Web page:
A preferred embodiment of the present resonator device is illustrated in FIGS. 8 and 9. The silicon semiconductor cantilever device 60 is attached to the pedestal 62 by means of a suitable conductive metal, such as gold-silicon eutectic alloy 64. The preferred crystal orientation of the silicon monocrystal is given at 66. This orientation is preferred since it has been found to produce the best possible strain sensor element. A weight structure 68 is positioned at or near the un' supported end of the cantilever substrate 60 to redistribute the strain produced in the substrate and to reduce the resonant frequency of the substrate. For a double-supported cantilever substrate the weight would be positioned at or near the center of the substrate. The material used as the weight 68 can be any material which can be conveniently deposited on or otherwise attached to the silicon substrate and which has no adverse effect upon the electrical components which are formed in the silicon substrate 60. Such metals as gold, platinum and tungsten are usable as the weight 68. A transistor 70 fabricated in the semiconductor substrate 60 by conventional difi'usion techniques serves as the excitation element and is positioned just adjacent to the support in the suspended portion of the substrate to maximize driving efficiency of the substrate. Three piezoresistor elements 72, 74 and 76 have been established in close proximity to the transistor 70 but further along the suspended portion of the substrate. The piezoresistors 72 and 76 are about one-half the ohmic value of the piezoresistor 74 and both piezoresistors 72 and 76 have piezo coefficients of substantially equal magnitude but opposite in sign of the piezoresistor 74. Piezoresistors 72 and 76 are wired electrically in series in turn with piezoresistor 74. The electrical juncture of piezoresistor 74 with the piezoresistors 72 and 76 provides an output terminal that is relatively insensitive to temperature variations due to the illustrated geometric configuration of the three piezoresistors. The areas 82 and 83 of the silicon cantilever substrate contain transistor and resistor devices which are so connected to provide an integrated amplifier within the semiconductor substrate for input or output signals to the semiconductor resonator device. The use of these integrated amplifiers is, of course, optional. Metallized conductive patterns 84 and 85 on the surface of the substrate make electrical connection to the various points of circuitry on the cantilever substrate. These patterns are connected by any conventional bonding technique, such as thermocompression bonding, to external device contacts. The FIG. 9 gives the electrical block diagram using corresponding numbers with FIG. 8 provided in the electromechanical monolithic resonator of FIG. 8. The transfer coefficient 87 indicated in FIG. 9 represents the resonant vibration of the substrate in FIG. 8.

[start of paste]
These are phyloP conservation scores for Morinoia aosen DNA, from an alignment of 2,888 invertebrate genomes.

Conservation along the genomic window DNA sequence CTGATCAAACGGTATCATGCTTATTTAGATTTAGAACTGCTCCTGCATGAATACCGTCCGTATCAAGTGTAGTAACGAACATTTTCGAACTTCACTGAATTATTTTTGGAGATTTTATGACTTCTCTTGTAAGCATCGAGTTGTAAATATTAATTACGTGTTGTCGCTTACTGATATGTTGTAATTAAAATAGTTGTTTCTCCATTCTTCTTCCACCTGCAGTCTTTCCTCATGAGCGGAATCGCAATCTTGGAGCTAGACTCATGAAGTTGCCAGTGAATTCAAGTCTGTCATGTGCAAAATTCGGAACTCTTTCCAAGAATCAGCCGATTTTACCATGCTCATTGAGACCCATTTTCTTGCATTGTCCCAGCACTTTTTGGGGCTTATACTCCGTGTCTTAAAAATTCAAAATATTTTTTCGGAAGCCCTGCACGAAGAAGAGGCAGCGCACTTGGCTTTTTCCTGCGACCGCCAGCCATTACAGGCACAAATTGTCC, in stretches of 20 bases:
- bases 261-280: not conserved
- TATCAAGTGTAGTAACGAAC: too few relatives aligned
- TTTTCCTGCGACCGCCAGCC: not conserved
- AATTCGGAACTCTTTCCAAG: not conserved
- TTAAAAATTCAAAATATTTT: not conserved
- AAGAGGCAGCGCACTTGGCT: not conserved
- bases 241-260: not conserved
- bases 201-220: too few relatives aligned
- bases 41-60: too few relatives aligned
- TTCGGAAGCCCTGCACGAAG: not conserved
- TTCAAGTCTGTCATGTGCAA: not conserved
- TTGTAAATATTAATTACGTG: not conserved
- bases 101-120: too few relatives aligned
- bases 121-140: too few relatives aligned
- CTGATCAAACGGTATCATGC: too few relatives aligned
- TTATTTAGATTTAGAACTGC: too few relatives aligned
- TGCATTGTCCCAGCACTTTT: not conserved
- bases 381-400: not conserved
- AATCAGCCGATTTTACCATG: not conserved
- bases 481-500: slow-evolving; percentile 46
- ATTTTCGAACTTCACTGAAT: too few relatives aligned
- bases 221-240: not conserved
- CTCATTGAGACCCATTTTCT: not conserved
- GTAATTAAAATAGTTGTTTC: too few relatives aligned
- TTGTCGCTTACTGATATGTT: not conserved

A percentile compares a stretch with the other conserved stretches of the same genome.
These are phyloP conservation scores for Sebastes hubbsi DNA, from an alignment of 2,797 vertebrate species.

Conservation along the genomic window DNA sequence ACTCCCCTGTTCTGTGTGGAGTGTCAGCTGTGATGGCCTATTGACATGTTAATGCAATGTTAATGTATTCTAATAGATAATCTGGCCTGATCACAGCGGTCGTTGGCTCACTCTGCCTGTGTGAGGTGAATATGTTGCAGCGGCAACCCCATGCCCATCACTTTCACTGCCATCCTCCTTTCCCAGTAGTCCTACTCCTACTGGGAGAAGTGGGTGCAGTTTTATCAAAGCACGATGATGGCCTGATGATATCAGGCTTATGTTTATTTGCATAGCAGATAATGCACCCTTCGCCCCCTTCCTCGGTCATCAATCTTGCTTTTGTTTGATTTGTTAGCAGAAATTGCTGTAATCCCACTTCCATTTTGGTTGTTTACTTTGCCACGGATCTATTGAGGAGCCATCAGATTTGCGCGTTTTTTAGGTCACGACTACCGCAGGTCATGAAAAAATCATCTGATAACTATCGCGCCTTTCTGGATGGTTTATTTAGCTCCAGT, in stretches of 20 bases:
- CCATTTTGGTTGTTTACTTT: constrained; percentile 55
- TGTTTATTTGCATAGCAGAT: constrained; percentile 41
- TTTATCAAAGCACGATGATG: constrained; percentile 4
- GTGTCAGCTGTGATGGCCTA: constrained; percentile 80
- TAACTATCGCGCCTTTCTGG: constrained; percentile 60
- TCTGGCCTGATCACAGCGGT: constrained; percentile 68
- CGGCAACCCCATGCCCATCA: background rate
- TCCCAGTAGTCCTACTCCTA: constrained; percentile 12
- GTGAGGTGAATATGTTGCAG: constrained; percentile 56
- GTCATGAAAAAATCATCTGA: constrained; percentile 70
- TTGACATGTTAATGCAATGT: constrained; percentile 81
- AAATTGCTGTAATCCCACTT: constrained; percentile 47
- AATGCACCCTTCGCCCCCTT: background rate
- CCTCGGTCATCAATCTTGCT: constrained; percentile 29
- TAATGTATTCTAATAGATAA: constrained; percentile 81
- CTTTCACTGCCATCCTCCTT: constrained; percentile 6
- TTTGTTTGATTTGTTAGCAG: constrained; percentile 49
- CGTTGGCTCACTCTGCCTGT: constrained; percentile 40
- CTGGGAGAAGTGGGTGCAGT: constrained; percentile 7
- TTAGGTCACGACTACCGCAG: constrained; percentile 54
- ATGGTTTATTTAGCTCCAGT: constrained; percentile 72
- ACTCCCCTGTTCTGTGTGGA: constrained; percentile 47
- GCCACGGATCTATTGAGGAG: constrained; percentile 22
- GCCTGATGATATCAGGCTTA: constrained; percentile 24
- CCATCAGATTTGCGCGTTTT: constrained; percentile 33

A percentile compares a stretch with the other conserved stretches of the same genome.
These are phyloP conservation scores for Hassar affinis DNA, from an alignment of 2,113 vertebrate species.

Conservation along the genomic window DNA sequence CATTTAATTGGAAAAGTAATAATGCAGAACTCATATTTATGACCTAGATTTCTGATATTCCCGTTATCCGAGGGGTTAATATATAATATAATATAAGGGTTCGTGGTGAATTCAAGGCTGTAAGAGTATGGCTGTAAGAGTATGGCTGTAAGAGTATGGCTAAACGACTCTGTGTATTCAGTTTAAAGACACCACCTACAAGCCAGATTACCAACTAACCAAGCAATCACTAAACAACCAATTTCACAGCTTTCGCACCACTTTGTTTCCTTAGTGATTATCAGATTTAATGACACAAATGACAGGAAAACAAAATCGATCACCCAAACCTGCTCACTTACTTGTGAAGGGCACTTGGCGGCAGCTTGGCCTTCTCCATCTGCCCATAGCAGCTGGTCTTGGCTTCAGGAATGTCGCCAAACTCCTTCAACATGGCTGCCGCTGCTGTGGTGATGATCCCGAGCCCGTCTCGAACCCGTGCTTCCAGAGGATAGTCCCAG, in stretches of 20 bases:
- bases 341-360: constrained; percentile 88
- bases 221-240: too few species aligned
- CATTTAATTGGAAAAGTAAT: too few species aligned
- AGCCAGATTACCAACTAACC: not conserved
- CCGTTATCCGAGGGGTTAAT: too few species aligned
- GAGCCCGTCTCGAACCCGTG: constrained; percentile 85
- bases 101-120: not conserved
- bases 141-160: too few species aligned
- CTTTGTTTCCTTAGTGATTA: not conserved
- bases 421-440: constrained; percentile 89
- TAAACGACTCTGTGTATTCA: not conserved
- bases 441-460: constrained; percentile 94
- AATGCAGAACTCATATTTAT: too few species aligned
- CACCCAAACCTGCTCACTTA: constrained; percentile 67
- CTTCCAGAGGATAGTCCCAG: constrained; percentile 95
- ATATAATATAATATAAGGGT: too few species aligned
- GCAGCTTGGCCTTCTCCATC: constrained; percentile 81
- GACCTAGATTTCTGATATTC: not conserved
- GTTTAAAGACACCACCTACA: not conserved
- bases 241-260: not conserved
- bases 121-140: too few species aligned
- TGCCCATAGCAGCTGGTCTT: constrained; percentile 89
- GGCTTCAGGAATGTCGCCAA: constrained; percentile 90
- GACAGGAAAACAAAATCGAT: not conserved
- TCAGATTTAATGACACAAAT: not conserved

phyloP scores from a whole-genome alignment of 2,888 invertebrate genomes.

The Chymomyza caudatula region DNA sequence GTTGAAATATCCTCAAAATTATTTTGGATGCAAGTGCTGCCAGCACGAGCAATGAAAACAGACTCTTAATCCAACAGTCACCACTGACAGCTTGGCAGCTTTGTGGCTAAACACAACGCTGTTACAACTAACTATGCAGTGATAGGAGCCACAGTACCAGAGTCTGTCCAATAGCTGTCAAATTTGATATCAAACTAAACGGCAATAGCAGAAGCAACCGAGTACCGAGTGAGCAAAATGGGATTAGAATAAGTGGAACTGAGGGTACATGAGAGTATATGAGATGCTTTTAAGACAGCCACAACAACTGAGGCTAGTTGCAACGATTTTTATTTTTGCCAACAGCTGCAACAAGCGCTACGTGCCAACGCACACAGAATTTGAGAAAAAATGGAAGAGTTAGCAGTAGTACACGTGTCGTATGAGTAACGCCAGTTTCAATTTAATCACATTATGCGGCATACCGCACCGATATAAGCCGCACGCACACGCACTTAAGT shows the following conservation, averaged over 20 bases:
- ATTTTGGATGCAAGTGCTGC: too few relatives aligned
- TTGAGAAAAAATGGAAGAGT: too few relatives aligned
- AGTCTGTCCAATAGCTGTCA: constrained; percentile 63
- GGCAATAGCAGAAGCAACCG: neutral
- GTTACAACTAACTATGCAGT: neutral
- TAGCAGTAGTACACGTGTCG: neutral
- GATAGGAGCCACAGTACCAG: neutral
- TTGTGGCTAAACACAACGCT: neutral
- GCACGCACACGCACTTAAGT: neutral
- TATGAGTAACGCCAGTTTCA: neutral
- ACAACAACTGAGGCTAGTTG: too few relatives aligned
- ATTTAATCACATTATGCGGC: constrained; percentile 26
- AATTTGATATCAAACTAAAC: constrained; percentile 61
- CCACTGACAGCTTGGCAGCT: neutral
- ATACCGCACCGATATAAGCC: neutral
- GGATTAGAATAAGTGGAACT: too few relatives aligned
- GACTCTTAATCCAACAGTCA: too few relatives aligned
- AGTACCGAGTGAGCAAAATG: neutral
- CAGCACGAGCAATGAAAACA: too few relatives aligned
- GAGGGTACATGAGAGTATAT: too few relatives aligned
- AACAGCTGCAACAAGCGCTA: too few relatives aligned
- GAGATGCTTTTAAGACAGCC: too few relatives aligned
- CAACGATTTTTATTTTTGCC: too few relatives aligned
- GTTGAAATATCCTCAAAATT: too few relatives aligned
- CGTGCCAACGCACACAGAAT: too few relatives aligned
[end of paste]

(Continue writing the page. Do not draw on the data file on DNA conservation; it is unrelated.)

An example of an operating semiconductor device fabricated as described differs slightly from the device shown in FIG. 8. The excitation element consisted of a 5,0000hm resistor diffused in the upper surface of 350 X90 X8 mil cantilever silicon substrate in place of the transistor 70. The sensor consisted of four piezoresistors diffused in the substrate surface and wired to form a bridge circuit that has two piezoresistores of opposite signed piezo coefficients forming a bridge arm. A mass of 2.5 milligrams of gold was deposited on the unsupported end of the substrate. The input excitation resistor was supplied with 100- milliwatt DC and 5.25-milliwatt AC power. The AC output voltage measured was 3 millivolts. The resonant frequency of the silicon cantilever was 1.414 kc. The Q was measured to be in excess 1500.